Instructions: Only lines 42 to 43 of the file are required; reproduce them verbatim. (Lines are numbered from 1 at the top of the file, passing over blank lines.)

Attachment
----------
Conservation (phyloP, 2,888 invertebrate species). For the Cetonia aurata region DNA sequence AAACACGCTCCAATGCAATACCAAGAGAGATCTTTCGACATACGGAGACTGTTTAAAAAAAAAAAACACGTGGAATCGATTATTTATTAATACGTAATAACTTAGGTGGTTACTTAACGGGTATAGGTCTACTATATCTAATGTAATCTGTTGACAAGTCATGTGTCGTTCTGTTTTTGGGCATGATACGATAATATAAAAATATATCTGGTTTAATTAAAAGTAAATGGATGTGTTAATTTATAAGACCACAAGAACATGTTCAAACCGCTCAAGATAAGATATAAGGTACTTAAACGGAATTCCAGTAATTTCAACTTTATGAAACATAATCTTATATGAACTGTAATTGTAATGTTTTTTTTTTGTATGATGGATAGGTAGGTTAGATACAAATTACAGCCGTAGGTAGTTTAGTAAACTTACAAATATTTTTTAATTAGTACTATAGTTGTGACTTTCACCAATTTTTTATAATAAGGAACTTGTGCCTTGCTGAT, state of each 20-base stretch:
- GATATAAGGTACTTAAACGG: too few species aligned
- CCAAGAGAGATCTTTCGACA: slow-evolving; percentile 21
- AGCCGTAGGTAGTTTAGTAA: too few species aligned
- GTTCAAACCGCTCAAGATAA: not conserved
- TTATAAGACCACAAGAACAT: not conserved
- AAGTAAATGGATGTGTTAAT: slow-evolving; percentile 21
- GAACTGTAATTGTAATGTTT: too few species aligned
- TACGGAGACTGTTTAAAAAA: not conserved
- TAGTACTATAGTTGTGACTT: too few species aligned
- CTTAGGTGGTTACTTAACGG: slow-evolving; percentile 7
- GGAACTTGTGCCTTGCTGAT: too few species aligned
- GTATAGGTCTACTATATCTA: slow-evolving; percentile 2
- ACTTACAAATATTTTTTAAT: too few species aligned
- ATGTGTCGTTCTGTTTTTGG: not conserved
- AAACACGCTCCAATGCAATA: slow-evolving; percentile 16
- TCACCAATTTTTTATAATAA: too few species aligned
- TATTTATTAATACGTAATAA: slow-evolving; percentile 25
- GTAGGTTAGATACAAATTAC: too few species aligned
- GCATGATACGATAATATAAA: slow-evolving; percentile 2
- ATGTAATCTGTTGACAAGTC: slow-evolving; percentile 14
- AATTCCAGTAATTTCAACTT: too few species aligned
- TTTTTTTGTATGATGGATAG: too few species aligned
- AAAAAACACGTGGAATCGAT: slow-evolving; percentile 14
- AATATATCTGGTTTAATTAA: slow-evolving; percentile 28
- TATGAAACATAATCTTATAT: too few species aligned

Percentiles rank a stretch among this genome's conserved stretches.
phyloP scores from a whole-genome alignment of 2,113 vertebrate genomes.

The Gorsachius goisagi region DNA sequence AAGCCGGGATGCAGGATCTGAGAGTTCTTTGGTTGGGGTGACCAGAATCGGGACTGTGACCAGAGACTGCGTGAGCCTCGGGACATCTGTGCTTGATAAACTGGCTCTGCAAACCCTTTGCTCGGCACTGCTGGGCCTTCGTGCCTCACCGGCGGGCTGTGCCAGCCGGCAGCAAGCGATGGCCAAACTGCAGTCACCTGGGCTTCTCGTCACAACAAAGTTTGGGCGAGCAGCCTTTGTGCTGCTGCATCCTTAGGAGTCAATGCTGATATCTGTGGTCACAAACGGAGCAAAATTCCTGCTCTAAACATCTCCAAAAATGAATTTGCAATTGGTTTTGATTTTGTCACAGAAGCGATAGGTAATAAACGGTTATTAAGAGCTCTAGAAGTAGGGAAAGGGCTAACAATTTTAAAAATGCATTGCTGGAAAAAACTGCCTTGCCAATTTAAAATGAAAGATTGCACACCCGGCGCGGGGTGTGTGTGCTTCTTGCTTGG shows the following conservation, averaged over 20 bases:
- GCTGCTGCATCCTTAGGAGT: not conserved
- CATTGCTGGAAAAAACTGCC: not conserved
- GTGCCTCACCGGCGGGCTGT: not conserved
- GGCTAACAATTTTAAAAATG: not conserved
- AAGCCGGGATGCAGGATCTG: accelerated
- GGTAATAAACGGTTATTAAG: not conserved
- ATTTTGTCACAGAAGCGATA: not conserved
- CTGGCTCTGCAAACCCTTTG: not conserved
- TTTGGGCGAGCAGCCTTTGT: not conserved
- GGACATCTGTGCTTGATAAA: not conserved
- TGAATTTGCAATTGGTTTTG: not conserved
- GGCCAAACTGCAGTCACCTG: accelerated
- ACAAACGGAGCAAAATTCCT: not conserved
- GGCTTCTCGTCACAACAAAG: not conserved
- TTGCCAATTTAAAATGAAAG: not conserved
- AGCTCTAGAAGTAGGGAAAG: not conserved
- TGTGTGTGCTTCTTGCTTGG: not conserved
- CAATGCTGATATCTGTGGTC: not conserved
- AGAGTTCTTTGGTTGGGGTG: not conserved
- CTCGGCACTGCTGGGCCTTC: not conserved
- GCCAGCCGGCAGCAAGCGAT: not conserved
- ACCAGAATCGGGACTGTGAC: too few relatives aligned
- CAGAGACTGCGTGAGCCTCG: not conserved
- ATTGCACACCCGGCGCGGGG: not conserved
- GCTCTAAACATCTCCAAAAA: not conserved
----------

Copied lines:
- ACAAACGGAGCAAAATTCCT: not conserved
- GGCTTCTCGTCACAACAAAG: not conserved